I need a photo of him. If you can help, please contact me.

First Airplanes Arrive in Lewis County
by Vic Kucera and Karen L. Johnson
     In 1903, the nation celebrated the Wright Brothers' first airplane flight on the East Coast. The excitement of flight caught the attention of adventurous men and women all over the country, and Lewis County was no exception.
     The county's first entry in the flying game was made by John F. Brown, according to an article in the Lewis County Advocate of June 17, 1910. Brown, "a young husky man" and a laborer, was busy contructing a flying machine in a building on the corner of Chehalis Avenue and Main Street in Chehalis. (This building would have been the old Tynan Opera House, built by Eliza Saunders; the site is now occupied by the county's Justice Center.) The reporter, taking a philosophical view of the endeavor, wrote "this city will get more free advertising...all because we have an airship which will be flying over the city and surrounding country, or the aviator will get killed and in any event it will get the city on the airmap."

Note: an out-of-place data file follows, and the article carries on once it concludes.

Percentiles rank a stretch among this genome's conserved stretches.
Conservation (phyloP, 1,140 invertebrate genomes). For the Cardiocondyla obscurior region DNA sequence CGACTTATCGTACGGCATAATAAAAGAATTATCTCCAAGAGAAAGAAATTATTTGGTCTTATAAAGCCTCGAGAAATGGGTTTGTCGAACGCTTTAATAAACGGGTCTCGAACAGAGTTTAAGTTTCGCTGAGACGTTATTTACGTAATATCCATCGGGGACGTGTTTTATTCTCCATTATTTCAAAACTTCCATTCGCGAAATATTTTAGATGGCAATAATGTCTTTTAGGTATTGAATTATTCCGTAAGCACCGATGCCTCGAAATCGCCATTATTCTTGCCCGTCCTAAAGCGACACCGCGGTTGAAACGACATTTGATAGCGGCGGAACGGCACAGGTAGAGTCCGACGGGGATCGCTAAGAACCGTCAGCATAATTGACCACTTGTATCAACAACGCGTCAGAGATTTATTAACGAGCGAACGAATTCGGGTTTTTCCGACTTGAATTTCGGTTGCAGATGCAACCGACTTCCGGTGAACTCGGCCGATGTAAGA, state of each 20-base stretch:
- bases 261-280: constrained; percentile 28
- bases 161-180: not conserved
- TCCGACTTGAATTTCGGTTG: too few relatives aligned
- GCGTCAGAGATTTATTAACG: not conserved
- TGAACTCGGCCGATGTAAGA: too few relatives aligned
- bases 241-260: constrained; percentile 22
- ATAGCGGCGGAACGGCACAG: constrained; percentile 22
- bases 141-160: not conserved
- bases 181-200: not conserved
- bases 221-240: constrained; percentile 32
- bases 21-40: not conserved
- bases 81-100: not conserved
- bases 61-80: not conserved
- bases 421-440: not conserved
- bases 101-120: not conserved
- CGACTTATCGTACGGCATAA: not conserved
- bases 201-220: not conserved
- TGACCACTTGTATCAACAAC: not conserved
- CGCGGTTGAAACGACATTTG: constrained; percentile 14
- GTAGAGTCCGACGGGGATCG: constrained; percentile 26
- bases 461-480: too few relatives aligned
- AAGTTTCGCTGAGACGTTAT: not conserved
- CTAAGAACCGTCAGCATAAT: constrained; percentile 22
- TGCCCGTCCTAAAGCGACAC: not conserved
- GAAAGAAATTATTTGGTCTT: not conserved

Brown had a local financial backer, and claimed that no money would be spared in reaching his goal. The biplane, built on the Wright pattern but constructed of fir rather than the more commonly used spruce, was awaiting the arrival of a 35-horsepower motor from Denver. Unfortunately, no follow-up news articles could be found to tell us the fate of this first air venture. We can only wonder if Brown ever got his ship off the ground.
from The Lewis County Historian
599 N.W. Front Way, Chelais, Washington
Volume 26 - No. 4           December 2004

First Airplanes Arrive in Lewis County
by Vic Kucera and Karen L. Johnson
     The brief revue of John Brown's career which you found above comes from the comprehensive article which is found in December 2004 issus of The Lewis County Historian newsletter of the Lewis County Historical Society & Museum. It includes references to many of the pioneer aviators who were active in Washington in the early days and relates the fascinating story of the development of aviation in the area. If time permits, I highly recommend that you read the article in its entirety, which the authors have generously made available to us. To continue reading the story which next describes the exploits of Claude Berlin, click on:
Claude Berlin

I have no information as to the dates of his birth or his death.
If you have any more information on this pioneer aviator
please contact me.
E-mail to Ralph Cooper

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